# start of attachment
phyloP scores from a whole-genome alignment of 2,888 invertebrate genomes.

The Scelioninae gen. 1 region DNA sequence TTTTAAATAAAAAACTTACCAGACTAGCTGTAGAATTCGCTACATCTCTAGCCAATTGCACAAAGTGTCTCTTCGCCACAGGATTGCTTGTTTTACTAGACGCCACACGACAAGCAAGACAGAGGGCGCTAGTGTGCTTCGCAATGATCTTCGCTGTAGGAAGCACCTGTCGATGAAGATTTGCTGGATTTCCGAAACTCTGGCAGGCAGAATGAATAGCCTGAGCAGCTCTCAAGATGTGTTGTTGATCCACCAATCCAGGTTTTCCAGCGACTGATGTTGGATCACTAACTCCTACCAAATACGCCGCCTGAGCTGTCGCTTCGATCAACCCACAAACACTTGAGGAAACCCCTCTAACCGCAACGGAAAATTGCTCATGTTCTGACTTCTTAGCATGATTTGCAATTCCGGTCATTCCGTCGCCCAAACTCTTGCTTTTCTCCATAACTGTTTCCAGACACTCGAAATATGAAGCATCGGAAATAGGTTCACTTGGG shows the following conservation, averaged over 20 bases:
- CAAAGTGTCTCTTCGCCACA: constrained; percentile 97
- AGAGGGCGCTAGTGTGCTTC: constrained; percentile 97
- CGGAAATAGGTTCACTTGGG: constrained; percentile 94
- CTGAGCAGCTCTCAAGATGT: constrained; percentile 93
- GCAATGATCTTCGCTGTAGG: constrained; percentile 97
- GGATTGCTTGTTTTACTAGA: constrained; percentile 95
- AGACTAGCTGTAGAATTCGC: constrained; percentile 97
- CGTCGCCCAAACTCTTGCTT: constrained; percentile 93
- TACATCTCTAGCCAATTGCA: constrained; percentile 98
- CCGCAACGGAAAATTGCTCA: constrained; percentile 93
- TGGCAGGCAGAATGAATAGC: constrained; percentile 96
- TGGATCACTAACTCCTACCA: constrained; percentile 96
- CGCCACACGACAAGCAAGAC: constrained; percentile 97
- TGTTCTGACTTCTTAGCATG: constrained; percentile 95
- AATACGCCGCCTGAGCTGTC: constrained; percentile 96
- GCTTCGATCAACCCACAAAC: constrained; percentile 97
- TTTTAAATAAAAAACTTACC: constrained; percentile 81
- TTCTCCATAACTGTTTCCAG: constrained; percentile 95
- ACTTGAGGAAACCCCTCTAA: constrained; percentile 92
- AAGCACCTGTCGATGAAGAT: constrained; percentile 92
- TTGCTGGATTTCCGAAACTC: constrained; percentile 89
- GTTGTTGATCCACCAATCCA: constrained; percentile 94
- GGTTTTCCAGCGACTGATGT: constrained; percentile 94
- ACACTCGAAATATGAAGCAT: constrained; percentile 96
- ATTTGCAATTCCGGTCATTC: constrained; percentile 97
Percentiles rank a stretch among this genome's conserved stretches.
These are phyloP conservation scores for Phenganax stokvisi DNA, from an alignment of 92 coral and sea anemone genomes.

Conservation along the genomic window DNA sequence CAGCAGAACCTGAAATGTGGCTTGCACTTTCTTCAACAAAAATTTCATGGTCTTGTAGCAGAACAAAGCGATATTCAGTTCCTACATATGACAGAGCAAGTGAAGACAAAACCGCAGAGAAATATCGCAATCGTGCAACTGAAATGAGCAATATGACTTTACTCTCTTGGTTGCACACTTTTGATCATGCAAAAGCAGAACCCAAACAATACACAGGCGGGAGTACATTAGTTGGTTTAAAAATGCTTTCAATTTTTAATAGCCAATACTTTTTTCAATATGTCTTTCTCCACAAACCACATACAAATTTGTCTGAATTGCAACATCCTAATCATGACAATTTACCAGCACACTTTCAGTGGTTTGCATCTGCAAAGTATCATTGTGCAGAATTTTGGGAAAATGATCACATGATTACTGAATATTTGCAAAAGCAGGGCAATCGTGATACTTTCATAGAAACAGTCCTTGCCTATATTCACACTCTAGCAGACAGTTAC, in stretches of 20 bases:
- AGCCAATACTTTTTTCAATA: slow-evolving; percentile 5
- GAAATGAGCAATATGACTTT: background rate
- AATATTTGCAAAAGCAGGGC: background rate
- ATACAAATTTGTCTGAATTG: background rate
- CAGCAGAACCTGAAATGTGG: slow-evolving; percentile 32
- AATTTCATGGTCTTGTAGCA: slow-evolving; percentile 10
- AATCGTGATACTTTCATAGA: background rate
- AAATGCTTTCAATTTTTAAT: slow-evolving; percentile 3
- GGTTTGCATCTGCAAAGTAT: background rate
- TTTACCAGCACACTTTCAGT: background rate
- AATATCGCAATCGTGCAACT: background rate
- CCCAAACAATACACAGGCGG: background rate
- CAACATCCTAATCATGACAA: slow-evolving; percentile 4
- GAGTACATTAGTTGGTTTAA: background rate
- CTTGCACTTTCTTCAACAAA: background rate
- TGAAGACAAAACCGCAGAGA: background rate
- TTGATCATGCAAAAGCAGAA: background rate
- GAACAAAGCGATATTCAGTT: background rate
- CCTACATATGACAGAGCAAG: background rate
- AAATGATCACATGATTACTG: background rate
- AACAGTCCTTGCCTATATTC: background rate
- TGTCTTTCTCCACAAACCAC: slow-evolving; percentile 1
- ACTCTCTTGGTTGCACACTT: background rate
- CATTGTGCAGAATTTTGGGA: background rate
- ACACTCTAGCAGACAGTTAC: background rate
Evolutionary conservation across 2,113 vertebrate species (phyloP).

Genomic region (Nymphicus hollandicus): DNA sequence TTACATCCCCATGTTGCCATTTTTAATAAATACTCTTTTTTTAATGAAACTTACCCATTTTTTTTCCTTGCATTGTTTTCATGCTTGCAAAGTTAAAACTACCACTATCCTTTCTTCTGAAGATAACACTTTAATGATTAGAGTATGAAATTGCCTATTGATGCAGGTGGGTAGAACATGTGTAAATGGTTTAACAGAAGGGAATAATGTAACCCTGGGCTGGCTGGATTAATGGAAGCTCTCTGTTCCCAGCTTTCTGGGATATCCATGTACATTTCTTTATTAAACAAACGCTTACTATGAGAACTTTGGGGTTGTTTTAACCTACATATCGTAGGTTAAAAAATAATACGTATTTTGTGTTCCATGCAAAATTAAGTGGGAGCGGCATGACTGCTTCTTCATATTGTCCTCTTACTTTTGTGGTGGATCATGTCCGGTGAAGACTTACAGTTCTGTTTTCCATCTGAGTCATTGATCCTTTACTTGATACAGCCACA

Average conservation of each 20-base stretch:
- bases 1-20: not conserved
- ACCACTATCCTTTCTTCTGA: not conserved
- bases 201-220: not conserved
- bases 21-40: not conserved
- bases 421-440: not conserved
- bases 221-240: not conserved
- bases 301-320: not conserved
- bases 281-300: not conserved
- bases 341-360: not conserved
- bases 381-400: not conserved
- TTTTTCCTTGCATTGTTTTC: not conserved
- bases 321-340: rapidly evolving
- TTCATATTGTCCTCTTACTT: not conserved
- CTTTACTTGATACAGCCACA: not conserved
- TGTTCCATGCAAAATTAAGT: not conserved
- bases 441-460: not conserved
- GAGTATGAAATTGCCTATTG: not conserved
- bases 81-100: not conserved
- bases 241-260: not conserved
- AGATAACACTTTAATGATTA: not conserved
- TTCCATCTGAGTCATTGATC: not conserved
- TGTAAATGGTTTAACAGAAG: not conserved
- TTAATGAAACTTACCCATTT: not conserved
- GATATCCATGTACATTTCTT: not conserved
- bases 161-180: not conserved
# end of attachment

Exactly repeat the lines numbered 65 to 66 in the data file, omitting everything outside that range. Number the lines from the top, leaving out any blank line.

- bases 301-320: not conserved
- bases 281-300: not conserved